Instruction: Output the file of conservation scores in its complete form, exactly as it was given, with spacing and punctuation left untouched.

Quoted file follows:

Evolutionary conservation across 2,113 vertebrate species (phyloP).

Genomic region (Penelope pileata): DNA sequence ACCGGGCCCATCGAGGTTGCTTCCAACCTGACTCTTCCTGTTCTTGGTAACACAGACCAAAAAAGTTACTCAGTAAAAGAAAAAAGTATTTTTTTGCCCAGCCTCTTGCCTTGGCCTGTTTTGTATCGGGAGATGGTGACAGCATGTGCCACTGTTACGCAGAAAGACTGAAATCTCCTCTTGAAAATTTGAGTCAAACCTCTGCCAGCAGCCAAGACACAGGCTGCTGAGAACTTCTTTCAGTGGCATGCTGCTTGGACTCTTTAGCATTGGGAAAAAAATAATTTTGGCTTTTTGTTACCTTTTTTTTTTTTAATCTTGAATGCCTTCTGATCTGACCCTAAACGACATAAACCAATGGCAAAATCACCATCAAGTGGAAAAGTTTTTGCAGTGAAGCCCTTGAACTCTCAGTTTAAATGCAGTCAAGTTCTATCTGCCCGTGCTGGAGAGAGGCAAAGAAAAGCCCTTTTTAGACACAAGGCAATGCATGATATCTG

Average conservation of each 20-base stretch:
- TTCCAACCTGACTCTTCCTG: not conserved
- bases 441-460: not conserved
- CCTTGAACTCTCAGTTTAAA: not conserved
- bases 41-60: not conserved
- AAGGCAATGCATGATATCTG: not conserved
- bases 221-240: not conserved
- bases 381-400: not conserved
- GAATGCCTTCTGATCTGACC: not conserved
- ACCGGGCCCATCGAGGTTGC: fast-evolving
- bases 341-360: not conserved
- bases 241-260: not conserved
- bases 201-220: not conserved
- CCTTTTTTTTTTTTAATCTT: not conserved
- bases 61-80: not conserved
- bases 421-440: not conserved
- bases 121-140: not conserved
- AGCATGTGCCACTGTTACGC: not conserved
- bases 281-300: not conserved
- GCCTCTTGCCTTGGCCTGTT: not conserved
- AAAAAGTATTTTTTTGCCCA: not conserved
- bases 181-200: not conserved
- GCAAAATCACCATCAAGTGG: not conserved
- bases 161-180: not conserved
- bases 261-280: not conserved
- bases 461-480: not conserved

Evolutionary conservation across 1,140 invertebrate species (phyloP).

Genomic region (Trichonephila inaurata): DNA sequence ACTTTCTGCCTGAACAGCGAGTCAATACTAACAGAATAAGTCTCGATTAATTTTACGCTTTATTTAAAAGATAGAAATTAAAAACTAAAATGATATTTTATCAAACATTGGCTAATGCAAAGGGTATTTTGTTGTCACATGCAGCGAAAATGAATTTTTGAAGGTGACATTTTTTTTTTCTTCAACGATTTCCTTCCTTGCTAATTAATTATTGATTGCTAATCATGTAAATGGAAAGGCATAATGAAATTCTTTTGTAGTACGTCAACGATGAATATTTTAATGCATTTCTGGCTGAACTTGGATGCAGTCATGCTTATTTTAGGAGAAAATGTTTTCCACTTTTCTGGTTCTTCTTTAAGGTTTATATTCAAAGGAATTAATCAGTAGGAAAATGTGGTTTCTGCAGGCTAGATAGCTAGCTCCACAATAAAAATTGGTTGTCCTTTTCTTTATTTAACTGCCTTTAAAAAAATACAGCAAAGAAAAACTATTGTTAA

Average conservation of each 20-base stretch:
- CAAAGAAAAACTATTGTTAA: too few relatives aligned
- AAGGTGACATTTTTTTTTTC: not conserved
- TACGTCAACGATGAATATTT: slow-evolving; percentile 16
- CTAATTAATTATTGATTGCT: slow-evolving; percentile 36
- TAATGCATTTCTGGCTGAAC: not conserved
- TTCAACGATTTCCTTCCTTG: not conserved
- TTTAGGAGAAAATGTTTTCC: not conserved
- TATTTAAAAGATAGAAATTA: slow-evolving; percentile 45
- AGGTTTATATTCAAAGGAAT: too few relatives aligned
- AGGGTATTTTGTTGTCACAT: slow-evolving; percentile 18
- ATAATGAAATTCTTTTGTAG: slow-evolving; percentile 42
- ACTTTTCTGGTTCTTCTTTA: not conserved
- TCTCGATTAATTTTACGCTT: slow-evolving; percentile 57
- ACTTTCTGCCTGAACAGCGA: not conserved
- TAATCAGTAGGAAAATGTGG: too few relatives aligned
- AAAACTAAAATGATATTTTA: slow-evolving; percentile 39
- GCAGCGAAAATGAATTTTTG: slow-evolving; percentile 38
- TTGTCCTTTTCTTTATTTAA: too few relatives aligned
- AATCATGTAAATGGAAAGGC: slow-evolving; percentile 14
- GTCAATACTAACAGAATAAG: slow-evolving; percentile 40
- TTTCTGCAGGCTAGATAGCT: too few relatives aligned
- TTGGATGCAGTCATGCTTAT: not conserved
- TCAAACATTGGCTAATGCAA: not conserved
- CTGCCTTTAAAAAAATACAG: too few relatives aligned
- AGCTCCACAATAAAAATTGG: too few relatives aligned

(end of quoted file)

Evolutionary conservation across 2,113 vertebrate species (phyloP).

Genomic region (Penelope pileata): DNA sequence ACCGGGCCCATCGAGGTTGCTTCCAACCTGACTCTTCCTGTTCTTGGTAACACAGACCAAAAAAGTTACTCAGTAAAAGAAAAAAGTATTTTTTTGCCCAGCCTCTTGCCTTGGCCTGTTTTGTATCGGGAGATGGTGACAGCATGTGCCACTGTTACGCAGAAAGACTGAAATCTCCTCTTGAAAATTTGAGTCAAACCTCTGCCAGCAGCCAAGACACAGGCTGCTGAGAACTTCTTTCAGTGGCATGCTGCTTGGACTCTTTAGCATTGGGAAAAAAATAATTTTGGCTTTTTGTTACCTTTTTTTTTTTTAATCTTGAATGCCTTCTGATCTGACCCTAAACGACATAAACCAATGGCAAAATCACCATCAAGTGGAAAAGTTTTTGCAGTGAAGCCCTTGAACTCTCAGTTTAAATGCAGTCAAGTTCTATCTGCCCGTGCTGGAGAGAGGCAAAGAAAAGCCCTTTTTAGACACAAGGCAATGCATGATATCTG

Average conservation of each 20-base stretch:
- TTCCAACCTGACTCTTCCTG: not conserved
- bases 441-460: not conserved
- CCTTGAACTCTCAGTTTAAA: not conserved
- bases 41-60: not conserved
- AAGGCAATGCATGATATCTG: not conserved
- bases 221-240: not conserved
- bases 381-400: not conserved
- GAATGCCTTCTGATCTGACC: not conserved
- ACCGGGCCCATCGAGGTTGC: fast-evolving
- bases 341-360: not conserved
- bases 241-260: not conserved
- bases 201-220: not conserved
- CCTTTTTTTTTTTTAATCTT: not conserved
- bases 61-80: not conserved
- bases 421-440: not conserved
- bases 121-140: not conserved
- AGCATGTGCCACTGTTACGC: not conserved
- bases 281-300: not conserved
- GCCTCTTGCCTTGGCCTGTT: not conserved
- AAAAAGTATTTTTTTGCCCA: not conserved
- bases 181-200: not conserved
- GCAAAATCACCATCAAGTGG: not conserved
- bases 161-180: not conserved
- bases 261-280: not conserved
- bases 461-480: not conserved

Evolutionary conservation across 1,140 invertebrate species (phyloP).

Genomic region (Trichonephila inaurata): DNA sequence ACTTTCTGCCTGAACAGCGAGTCAATACTAACAGAATAAGTCTCGATTAATTTTACGCTTTATTTAAAAGATAGAAATTAAAAACTAAAATGATATTTTATCAAACATTGGCTAATGCAAAGGGTATTTTGTTGTCACATGCAGCGAAAATGAATTTTTGAAGGTGACATTTTTTTTTTCTTCAACGATTTCCTTCCTTGCTAATTAATTATTGATTGCTAATCATGTAAATGGAAAGGCATAATGAAATTCTTTTGTAGTACGTCAACGATGAATATTTTAATGCATTTCTGGCTGAACTTGGATGCAGTCATGCTTATTTTAGGAGAAAATGTTTTCCACTTTTCTGGTTCTTCTTTAAGGTTTATATTCAAAGGAATTAATCAGTAGGAAAATGTGGTTTCTGCAGGCTAGATAGCTAGCTCCACAATAAAAATTGGTTGTCCTTTTCTTTATTTAACTGCCTTTAAAAAAATACAGCAAAGAAAAACTATTGTTAA

Average conservation of each 20-base stretch:
- CAAAGAAAAACTATTGTTAA: too few relatives aligned
- AAGGTGACATTTTTTTTTTC: not conserved
- TACGTCAACGATGAATATTT: slow-evolving; percentile 16
- CTAATTAATTATTGATTGCT: slow-evolving; percentile 36
- TAATGCATTTCTGGCTGAAC: not conserved
- TTCAACGATTTCCTTCCTTG: not conserved
- TTTAGGAGAAAATGTTTTCC: not conserved
- TATTTAAAAGATAGAAATTA: slow-evolving; percentile 45
- AGGTTTATATTCAAAGGAAT: too few relatives aligned
- AGGGTATTTTGTTGTCACAT: slow-evolving; percentile 18
- ATAATGAAATTCTTTTGTAG: slow-evolving; percentile 42
- ACTTTTCTGGTTCTTCTTTA: not conserved
- TCTCGATTAATTTTACGCTT: slow-evolving; percentile 57
- ACTTTCTGCCTGAACAGCGA: not conserved
- TAATCAGTAGGAAAATGTGG: too few relatives aligned
- AAAACTAAAATGATATTTTA: slow-evolving; percentile 39
- GCAGCGAAAATGAATTTTTG: slow-evolving; percentile 38
- TTGTCCTTTTCTTTATTTAA: too few relatives aligned
- AATCATGTAAATGGAAAGGC: slow-evolving; percentile 14
- GTCAATACTAACAGAATAAG: slow-evolving; percentile 40
- TTTCTGCAGGCTAGATAGCT: too few relatives aligned
- TTGGATGCAGTCATGCTTAT: not conserved
- TCAAACATTGGCTAATGCAA: not conserved
- CTGCCTTTAAAAAAATACAG: too few relatives aligned
- AGCTCCACAATAAAAATTGG: too few relatives aligned